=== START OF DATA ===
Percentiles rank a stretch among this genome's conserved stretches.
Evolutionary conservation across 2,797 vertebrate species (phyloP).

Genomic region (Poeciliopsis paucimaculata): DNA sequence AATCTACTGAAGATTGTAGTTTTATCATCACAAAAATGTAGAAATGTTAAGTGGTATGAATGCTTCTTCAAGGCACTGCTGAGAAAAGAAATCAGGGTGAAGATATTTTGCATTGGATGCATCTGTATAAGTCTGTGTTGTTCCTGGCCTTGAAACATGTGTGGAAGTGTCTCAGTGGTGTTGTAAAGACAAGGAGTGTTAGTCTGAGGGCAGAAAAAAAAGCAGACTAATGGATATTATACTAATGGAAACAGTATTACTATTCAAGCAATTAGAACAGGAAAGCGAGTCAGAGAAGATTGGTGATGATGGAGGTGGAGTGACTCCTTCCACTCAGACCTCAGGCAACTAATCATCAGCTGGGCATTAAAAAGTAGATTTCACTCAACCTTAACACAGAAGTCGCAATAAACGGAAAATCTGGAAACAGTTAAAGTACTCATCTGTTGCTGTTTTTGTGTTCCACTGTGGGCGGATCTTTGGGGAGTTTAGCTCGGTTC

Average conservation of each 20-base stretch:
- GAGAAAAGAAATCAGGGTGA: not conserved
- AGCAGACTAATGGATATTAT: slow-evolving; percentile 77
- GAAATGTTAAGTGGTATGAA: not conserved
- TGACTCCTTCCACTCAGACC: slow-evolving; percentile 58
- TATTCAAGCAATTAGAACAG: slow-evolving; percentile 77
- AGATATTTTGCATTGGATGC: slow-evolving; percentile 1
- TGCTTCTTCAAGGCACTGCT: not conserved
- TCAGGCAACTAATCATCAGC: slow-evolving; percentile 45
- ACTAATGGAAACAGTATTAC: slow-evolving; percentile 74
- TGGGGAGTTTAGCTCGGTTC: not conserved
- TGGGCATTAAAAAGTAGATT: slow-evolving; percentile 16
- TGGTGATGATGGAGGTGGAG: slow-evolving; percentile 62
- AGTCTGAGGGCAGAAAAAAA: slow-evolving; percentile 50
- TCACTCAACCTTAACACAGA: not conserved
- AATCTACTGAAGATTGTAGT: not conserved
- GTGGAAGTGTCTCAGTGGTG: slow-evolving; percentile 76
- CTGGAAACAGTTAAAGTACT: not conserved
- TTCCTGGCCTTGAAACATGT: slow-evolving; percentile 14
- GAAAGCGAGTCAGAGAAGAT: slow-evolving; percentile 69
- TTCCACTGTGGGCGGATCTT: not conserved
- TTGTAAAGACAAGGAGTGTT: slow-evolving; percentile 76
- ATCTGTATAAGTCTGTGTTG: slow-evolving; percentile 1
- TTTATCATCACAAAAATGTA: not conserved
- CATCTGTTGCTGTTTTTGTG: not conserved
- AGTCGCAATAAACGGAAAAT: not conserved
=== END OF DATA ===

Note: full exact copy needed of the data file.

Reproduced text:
Percentiles rank a stretch among this genome's conserved stretches.
Evolutionary conservation across 2,797 vertebrate species (phyloP).

Genomic region (Poeciliopsis paucimaculata): DNA sequence AATCTACTGAAGATTGTAGTTTTATCATCACAAAAATGTAGAAATGTTAAGTGGTATGAATGCTTCTTCAAGGCACTGCTGAGAAAAGAAATCAGGGTGAAGATATTTTGCATTGGATGCATCTGTATAAGTCTGTGTTGTTCCTGGCCTTGAAACATGTGTGGAAGTGTCTCAGTGGTGTTGTAAAGACAAGGAGTGTTAGTCTGAGGGCAGAAAAAAAAGCAGACTAATGGATATTATACTAATGGAAACAGTATTACTATTCAAGCAATTAGAACAGGAAAGCGAGTCAGAGAAGATTGGTGATGATGGAGGTGGAGTGACTCCTTCCACTCAGACCTCAGGCAACTAATCATCAGCTGGGCATTAAAAAGTAGATTTCACTCAACCTTAACACAGAAGTCGCAATAAACGGAAAATCTGGAAACAGTTAAAGTACTCATCTGTTGCTGTTTTTGTGTTCCACTGTGGGCGGATCTTTGGGGAGTTTAGCTCGGTTC

Average conservation of each 20-base stretch:
- GAGAAAAGAAATCAGGGTGA: not conserved
- AGCAGACTAATGGATATTAT: slow-evolving; percentile 77
- GAAATGTTAAGTGGTATGAA: not conserved
- TGACTCCTTCCACTCAGACC: slow-evolving; percentile 58
- TATTCAAGCAATTAGAACAG: slow-evolving; percentile 77
- AGATATTTTGCATTGGATGC: slow-evolving; percentile 1
- TGCTTCTTCAAGGCACTGCT: not conserved
- TCAGGCAACTAATCATCAGC: slow-evolving; percentile 45
- ACTAATGGAAACAGTATTAC: slow-evolving; percentile 74
- TGGGGAGTTTAGCTCGGTTC: not conserved
- TGGGCATTAAAAAGTAGATT: slow-evolving; percentile 16
- TGGTGATGATGGAGGTGGAG: slow-evolving; percentile 62
- AGTCTGAGGGCAGAAAAAAA: slow-evolving; percentile 50
- TCACTCAACCTTAACACAGA: not conserved
- AATCTACTGAAGATTGTAGT: not conserved
- GTGGAAGTGTCTCAGTGGTG: slow-evolving; percentile 76
- CTGGAAACAGTTAAAGTACT: not conserved
- TTCCTGGCCTTGAAACATGT: slow-evolving; percentile 14
- GAAAGCGAGTCAGAGAAGAT: slow-evolving; percentile 69
- TTCCACTGTGGGCGGATCTT: not conserved
- TTGTAAAGACAAGGAGTGTT: slow-evolving; percentile 76
- ATCTGTATAAGTCTGTGTTG: slow-evolving; percentile 1
- TTTATCATCACAAAAATGTA: not conserved
- CATCTGTTGCTGTTTTTGTG: not conserved
- AGTCGCAATAAACGGAAAAT: not conserved